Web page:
Under the carbon pricing regime in effect in Ontario, consumers pay carbon compliance costs on their Scope 1 emissions (for large emitters) or a fuel carbon charge on the natural gas they buy. Either way, they are incentivized to reduce gas use and lower Scope 1 emissions. This is the motivation for decarbonization through electrification.
But let’s consider what is happening when an Ontario consumer electrifies their gas demand.
If a consumer turns off their gas-fired boiler and turns on an electric one, or turns off their cogenerator and buys electricity instead, when gas-fired generation is on the margin, then the incremental electricity needed on-site will come from gas-fired generation on the grid, since all the non-emitting sources are already at capacity. So natural gas is still being consumed to meet that energy demand, but instead of being consumed in the on-site boiler, it is being consumed in a generating station somewhere on the grid.
To the consumer, the effect is unseen. The consumer will have reduced their gas use and Scope 1 emissions, lowering their emissions compliance cost and reducing the total emissions they report for their operation. The increased gas use on the grid will nudge up the average emissions factor reported at the end of the year that the consumer (and all other consumers) uses to assess their Scope 2 emissions.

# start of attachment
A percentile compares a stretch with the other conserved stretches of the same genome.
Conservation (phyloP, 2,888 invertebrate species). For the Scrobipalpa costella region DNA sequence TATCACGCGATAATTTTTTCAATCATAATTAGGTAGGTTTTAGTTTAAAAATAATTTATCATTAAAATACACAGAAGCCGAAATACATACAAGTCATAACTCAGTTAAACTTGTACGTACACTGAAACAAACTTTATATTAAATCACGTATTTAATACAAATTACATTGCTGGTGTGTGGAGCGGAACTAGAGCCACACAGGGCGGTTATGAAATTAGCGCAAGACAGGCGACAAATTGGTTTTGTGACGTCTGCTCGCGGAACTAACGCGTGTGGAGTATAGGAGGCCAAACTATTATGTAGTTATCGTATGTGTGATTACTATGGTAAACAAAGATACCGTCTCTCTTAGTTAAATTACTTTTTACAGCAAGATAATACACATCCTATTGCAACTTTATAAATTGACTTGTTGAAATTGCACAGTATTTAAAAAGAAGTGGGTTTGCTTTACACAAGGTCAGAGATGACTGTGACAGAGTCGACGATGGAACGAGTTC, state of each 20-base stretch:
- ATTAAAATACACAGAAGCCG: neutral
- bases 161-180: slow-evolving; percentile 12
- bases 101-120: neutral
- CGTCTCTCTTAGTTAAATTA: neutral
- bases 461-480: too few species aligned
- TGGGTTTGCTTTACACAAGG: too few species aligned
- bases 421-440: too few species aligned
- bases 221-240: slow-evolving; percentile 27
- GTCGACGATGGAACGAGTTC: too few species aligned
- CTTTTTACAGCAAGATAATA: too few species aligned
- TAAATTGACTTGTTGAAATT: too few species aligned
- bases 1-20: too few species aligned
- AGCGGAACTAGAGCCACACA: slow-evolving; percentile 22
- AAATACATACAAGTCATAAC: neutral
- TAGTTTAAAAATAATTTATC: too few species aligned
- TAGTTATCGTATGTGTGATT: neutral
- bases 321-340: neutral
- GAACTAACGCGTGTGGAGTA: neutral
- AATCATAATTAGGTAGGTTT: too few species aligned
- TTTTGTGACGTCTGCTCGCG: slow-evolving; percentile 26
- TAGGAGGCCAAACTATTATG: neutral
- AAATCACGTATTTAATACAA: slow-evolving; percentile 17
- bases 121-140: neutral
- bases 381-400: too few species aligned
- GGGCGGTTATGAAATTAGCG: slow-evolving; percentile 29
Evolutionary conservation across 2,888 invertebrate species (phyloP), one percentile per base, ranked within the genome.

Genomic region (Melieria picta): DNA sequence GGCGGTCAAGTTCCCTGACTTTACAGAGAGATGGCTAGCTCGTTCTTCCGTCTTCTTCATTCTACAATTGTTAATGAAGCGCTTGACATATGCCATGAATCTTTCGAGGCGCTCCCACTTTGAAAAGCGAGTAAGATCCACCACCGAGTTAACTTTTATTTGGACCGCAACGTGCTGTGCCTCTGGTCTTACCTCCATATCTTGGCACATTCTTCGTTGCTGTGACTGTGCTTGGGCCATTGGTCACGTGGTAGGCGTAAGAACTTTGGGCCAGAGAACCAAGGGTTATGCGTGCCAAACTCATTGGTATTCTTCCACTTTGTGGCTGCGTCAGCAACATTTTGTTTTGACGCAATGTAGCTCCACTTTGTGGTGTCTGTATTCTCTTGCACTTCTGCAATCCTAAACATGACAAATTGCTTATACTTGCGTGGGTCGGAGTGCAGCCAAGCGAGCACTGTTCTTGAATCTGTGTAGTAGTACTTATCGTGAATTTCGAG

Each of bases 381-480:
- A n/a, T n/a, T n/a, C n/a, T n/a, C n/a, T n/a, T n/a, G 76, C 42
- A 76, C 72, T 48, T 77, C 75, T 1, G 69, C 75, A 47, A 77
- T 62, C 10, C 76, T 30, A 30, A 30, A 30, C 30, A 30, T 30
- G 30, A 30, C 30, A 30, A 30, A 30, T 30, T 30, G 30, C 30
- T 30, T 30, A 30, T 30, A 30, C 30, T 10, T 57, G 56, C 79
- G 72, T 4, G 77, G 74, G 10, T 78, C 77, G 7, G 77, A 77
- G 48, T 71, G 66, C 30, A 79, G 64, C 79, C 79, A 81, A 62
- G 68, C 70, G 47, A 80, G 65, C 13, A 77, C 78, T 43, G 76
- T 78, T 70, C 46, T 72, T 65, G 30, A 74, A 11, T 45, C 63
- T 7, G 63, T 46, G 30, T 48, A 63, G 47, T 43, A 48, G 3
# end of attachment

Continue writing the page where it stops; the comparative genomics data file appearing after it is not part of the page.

But have overall emissions really been reduced? In fact, they may have gone up.
Even the most efficient gas-fired generators on the grid are less efficient than the equipment typically used on site to turn gas into thermal energy. This means that, if on-site boilers are converted to electricity and gas-fired grid generation provides that electricity, more gas is used – and more emissions created – than before.
It is noteworthy that the use of high efficiency equipment like heat pumps can overcome this problem. Heat pumps can operate with efficiencies of 300-500%, and since they use much less electricity to produce the same thermal output, the emissions from gas-fired generation to power a heat pump would much lower than those from the gas-fired boiler or cogenerator it replaced.
An operator with both a gas boiler and an electric boiler can reduce overall emissions effectively by running their gas boiler when gas-fired generation is on the margin and running their electric boiler in the remaining times. However, the average operator may find it challenging to monitor grid operations continuously to be able to make this call. And importantly, when the operator is using their gas boiler to lower Ontario’s overall emissions, they are increasing their own Scope 1 emissions and may be increasing their carbon emissions compliance costs.
As policy initiatives driving us toward a “clean” grid take hold, then eventually the electrification of energy demand will result in lower overall emissions, even for lower efficiency applications like boilers. In the meantime, operators may need to consider more nuanced operating strategies or more efficient technologies if the beneficial emissions reductions they expect from their electrification investments are to be realized.